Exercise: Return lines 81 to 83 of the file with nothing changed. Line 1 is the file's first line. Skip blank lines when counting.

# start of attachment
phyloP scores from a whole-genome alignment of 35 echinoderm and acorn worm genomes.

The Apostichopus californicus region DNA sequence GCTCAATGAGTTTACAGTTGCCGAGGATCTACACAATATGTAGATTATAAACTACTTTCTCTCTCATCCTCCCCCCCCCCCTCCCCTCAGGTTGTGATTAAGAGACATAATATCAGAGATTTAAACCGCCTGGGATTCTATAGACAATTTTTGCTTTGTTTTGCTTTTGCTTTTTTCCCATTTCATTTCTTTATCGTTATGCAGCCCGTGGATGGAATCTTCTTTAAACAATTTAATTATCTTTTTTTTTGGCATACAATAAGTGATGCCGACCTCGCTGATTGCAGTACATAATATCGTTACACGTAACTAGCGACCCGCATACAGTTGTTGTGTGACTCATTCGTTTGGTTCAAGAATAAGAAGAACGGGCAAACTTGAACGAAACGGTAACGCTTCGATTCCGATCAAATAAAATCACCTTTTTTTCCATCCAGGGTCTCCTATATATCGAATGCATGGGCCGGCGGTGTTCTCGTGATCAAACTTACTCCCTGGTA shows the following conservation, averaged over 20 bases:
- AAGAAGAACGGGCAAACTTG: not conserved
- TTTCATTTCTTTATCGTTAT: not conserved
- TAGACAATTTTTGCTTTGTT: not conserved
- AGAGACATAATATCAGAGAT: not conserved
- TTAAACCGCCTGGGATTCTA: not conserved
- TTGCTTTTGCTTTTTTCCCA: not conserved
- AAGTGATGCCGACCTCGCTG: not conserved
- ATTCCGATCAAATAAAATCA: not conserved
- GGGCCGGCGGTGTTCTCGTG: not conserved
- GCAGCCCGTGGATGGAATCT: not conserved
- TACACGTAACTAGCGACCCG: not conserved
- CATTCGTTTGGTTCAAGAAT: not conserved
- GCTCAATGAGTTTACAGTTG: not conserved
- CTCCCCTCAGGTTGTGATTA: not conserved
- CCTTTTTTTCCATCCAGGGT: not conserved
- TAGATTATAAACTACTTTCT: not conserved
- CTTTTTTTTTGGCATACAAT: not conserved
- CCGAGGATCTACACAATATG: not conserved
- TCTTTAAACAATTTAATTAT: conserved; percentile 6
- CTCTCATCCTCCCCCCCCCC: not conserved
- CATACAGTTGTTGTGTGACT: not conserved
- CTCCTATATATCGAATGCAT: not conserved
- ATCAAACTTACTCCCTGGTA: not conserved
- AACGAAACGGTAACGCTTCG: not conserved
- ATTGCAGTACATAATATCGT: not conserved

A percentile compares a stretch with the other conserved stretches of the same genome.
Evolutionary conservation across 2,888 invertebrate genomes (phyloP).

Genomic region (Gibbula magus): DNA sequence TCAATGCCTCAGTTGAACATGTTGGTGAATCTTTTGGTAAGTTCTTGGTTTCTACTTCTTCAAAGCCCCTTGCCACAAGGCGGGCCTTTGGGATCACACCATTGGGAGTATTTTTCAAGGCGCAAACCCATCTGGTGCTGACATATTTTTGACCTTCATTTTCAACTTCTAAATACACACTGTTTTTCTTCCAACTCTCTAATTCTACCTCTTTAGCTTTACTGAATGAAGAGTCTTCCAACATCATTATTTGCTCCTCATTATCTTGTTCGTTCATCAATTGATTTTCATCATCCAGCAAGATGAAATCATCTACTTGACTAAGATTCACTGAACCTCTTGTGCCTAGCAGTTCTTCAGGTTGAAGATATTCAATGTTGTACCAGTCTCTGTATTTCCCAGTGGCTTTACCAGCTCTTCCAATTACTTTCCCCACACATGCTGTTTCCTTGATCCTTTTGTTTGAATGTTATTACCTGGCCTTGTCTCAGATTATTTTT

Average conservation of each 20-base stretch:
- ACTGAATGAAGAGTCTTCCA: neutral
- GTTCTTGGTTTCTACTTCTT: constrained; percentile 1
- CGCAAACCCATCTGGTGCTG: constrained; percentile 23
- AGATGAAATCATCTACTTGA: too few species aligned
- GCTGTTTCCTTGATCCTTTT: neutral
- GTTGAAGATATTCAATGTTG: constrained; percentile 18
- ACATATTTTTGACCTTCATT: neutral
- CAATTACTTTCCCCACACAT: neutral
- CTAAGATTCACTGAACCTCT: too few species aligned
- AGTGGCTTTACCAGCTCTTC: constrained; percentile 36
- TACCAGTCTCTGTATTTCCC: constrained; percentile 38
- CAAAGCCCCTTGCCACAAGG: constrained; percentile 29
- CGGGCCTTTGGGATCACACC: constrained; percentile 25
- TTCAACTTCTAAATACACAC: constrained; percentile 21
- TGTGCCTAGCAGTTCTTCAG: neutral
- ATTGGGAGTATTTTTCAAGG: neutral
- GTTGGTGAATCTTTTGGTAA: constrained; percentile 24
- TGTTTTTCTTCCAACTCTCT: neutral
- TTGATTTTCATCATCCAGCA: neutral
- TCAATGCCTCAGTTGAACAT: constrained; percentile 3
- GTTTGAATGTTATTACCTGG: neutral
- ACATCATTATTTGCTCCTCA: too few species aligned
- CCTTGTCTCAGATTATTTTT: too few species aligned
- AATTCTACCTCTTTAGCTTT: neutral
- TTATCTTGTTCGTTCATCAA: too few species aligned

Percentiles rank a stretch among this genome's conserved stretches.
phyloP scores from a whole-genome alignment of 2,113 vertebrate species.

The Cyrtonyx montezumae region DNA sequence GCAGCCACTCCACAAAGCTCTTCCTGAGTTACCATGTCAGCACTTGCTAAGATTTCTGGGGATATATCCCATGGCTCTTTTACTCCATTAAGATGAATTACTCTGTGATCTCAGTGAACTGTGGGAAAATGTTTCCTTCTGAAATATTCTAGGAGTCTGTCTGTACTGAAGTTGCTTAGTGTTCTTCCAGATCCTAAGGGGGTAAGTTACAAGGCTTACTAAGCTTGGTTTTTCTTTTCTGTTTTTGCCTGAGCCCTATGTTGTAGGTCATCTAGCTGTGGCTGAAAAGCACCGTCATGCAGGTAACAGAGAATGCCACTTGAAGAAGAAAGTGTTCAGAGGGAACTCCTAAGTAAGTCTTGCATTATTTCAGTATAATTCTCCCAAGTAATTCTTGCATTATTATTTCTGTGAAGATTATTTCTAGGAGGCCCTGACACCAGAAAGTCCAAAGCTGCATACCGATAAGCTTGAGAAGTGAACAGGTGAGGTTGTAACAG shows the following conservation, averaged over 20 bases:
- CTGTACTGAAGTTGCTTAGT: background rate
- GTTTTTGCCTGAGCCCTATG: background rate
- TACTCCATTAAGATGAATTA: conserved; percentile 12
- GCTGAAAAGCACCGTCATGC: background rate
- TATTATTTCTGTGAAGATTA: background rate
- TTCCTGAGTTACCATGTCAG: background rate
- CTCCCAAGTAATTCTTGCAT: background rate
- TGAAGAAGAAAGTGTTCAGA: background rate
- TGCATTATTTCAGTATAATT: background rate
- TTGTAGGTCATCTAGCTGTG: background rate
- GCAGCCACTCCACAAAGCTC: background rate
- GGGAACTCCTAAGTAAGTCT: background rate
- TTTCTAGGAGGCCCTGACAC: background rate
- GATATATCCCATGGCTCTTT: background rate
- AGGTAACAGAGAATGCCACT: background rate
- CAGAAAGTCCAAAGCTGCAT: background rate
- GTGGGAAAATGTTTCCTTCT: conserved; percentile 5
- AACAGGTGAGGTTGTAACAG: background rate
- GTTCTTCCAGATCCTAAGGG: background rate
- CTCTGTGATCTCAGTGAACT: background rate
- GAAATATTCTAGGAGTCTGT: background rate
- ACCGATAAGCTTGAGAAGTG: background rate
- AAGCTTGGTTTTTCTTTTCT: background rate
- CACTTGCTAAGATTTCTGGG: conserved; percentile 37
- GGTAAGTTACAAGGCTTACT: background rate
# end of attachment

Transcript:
- ACCGATAAGCTTGAGAAGTG: background rate
- AAGCTTGGTTTTTCTTTTCT: background rate
- CACTTGCTAAGATTTCTGGG: conserved; percentile 37